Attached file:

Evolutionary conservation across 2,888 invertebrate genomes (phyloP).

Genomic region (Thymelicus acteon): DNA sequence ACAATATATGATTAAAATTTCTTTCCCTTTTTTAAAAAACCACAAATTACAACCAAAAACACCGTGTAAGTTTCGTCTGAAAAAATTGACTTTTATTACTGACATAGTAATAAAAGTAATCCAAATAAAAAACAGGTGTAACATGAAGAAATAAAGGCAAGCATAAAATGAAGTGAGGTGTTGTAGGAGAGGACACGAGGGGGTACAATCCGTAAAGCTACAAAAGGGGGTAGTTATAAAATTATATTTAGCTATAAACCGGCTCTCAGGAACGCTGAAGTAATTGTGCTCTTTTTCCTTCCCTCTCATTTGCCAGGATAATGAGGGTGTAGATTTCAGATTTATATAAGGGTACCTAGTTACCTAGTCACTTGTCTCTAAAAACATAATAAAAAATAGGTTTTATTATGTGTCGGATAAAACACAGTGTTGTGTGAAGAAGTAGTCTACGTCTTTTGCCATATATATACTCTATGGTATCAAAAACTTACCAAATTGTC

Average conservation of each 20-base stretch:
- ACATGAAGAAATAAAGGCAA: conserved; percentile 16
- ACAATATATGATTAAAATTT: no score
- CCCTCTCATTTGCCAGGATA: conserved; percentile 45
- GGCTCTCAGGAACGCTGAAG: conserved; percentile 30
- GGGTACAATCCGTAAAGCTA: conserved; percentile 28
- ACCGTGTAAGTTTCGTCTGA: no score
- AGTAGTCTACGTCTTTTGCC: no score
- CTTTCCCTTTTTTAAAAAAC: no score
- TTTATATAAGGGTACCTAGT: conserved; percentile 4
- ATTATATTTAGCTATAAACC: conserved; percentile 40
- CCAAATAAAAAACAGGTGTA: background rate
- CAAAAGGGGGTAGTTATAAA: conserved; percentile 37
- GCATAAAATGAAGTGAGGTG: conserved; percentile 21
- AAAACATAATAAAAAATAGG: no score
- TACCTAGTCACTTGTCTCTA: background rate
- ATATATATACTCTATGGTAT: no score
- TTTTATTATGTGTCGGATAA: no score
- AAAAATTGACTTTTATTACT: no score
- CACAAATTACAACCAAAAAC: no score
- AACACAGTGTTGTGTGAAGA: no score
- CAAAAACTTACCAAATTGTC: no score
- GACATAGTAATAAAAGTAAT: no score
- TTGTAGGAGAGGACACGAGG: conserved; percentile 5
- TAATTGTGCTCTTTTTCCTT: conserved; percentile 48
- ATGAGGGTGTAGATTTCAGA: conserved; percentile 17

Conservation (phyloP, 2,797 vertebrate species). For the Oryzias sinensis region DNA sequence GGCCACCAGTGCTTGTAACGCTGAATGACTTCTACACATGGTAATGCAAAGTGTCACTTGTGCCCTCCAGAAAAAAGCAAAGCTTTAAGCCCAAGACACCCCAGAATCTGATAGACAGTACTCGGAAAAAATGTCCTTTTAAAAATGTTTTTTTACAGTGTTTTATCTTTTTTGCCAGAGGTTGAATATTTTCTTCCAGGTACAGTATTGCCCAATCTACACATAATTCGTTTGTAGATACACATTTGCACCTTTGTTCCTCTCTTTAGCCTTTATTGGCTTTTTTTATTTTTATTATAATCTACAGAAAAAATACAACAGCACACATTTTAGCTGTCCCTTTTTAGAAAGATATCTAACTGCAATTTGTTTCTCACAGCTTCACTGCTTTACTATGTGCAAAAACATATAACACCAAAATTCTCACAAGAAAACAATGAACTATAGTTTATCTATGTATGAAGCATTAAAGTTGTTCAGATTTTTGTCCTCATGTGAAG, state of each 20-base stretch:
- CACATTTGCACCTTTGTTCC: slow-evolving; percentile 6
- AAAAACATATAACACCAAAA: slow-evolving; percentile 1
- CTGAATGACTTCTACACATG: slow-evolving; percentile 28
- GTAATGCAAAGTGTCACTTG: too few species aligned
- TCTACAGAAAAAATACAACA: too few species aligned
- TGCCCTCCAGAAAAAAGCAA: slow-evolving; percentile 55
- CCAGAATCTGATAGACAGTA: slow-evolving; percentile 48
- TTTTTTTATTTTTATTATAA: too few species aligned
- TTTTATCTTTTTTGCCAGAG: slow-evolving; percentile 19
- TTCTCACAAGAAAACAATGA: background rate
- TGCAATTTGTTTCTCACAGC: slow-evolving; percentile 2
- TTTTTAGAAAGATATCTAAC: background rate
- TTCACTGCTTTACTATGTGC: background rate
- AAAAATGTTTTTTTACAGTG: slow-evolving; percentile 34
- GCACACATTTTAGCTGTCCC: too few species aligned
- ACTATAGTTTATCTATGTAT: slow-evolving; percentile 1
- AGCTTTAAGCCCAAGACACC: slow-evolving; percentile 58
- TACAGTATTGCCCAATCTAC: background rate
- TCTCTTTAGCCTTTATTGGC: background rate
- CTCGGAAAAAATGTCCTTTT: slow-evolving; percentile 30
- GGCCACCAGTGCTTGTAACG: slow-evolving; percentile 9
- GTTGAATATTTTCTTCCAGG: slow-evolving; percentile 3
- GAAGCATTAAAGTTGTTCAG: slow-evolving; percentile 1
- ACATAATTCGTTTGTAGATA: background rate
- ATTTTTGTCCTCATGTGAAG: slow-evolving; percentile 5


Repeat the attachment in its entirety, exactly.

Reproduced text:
Evolutionary conservation across 2,888 invertebrate genomes (phyloP).

Genomic region (Thymelicus acteon): DNA sequence ACAATATATGATTAAAATTTCTTTCCCTTTTTTAAAAAACCACAAATTACAACCAAAAACACCGTGTAAGTTTCGTCTGAAAAAATTGACTTTTATTACTGACATAGTAATAAAAGTAATCCAAATAAAAAACAGGTGTAACATGAAGAAATAAAGGCAAGCATAAAATGAAGTGAGGTGTTGTAGGAGAGGACACGAGGGGGTACAATCCGTAAAGCTACAAAAGGGGGTAGTTATAAAATTATATTTAGCTATAAACCGGCTCTCAGGAACGCTGAAGTAATTGTGCTCTTTTTCCTTCCCTCTCATTTGCCAGGATAATGAGGGTGTAGATTTCAGATTTATATAAGGGTACCTAGTTACCTAGTCACTTGTCTCTAAAAACATAATAAAAAATAGGTTTTATTATGTGTCGGATAAAACACAGTGTTGTGTGAAGAAGTAGTCTACGTCTTTTGCCATATATATACTCTATGGTATCAAAAACTTACCAAATTGTC

Average conservation of each 20-base stretch:
- ACATGAAGAAATAAAGGCAA: conserved; percentile 16
- ACAATATATGATTAAAATTT: no score
- CCCTCTCATTTGCCAGGATA: conserved; percentile 45
- GGCTCTCAGGAACGCTGAAG: conserved; percentile 30
- GGGTACAATCCGTAAAGCTA: conserved; percentile 28
- ACCGTGTAAGTTTCGTCTGA: no score
- AGTAGTCTACGTCTTTTGCC: no score
- CTTTCCCTTTTTTAAAAAAC: no score
- TTTATATAAGGGTACCTAGT: conserved; percentile 4
- ATTATATTTAGCTATAAACC: conserved; percentile 40
- CCAAATAAAAAACAGGTGTA: background rate
- CAAAAGGGGGTAGTTATAAA: conserved; percentile 37
- GCATAAAATGAAGTGAGGTG: conserved; percentile 21
- AAAACATAATAAAAAATAGG: no score
- TACCTAGTCACTTGTCTCTA: background rate
- ATATATATACTCTATGGTAT: no score
- TTTTATTATGTGTCGGATAA: no score
- AAAAATTGACTTTTATTACT: no score
- CACAAATTACAACCAAAAAC: no score
- AACACAGTGTTGTGTGAAGA: no score
- CAAAAACTTACCAAATTGTC: no score
- GACATAGTAATAAAAGTAAT: no score
- TTGTAGGAGAGGACACGAGG: conserved; percentile 5
- TAATTGTGCTCTTTTTCCTT: conserved; percentile 48
- ATGAGGGTGTAGATTTCAGA: conserved; percentile 17

Conservation (phyloP, 2,797 vertebrate species). For the Oryzias sinensis region DNA sequence GGCCACCAGTGCTTGTAACGCTGAATGACTTCTACACATGGTAATGCAAAGTGTCACTTGTGCCCTCCAGAAAAAAGCAAAGCTTTAAGCCCAAGACACCCCAGAATCTGATAGACAGTACTCGGAAAAAATGTCCTTTTAAAAATGTTTTTTTACAGTGTTTTATCTTTTTTGCCAGAGGTTGAATATTTTCTTCCAGGTACAGTATTGCCCAATCTACACATAATTCGTTTGTAGATACACATTTGCACCTTTGTTCCTCTCTTTAGCCTTTATTGGCTTTTTTTATTTTTATTATAATCTACAGAAAAAATACAACAGCACACATTTTAGCTGTCCCTTTTTAGAAAGATATCTAACTGCAATTTGTTTCTCACAGCTTCACTGCTTTACTATGTGCAAAAACATATAACACCAAAATTCTCACAAGAAAACAATGAACTATAGTTTATCTATGTATGAAGCATTAAAGTTGTTCAGATTTTTGTCCTCATGTGAAG, state of each 20-base stretch:
- CACATTTGCACCTTTGTTCC: slow-evolving; percentile 6
- AAAAACATATAACACCAAAA: slow-evolving; percentile 1
- CTGAATGACTTCTACACATG: slow-evolving; percentile 28
- GTAATGCAAAGTGTCACTTG: too few species aligned
- TCTACAGAAAAAATACAACA: too few species aligned
- TGCCCTCCAGAAAAAAGCAA: slow-evolving; percentile 55
- CCAGAATCTGATAGACAGTA: slow-evolving; percentile 48
- TTTTTTTATTTTTATTATAA: too few species aligned
- TTTTATCTTTTTTGCCAGAG: slow-evolving; percentile 19
- TTCTCACAAGAAAACAATGA: background rate
- TGCAATTTGTTTCTCACAGC: slow-evolving; percentile 2
- TTTTTAGAAAGATATCTAAC: background rate
- TTCACTGCTTTACTATGTGC: background rate
- AAAAATGTTTTTTTACAGTG: slow-evolving; percentile 34
- GCACACATTTTAGCTGTCCC: too few species aligned
- ACTATAGTTTATCTATGTAT: slow-evolving; percentile 1
- AGCTTTAAGCCCAAGACACC: slow-evolving; percentile 58
- TACAGTATTGCCCAATCTAC: background rate
- TCTCTTTAGCCTTTATTGGC: background rate
- CTCGGAAAAAATGTCCTTTT: slow-evolving; percentile 30
- GGCCACCAGTGCTTGTAACG: slow-evolving; percentile 9
- GTTGAATATTTTCTTCCAGG: slow-evolving; percentile 3
- GAAGCATTAAAGTTGTTCAG: slow-evolving; percentile 1
- ACATAATTCGTTTGTAGATA: background rate
- ATTTTTGTCCTCATGTGAAG: slow-evolving; percentile 5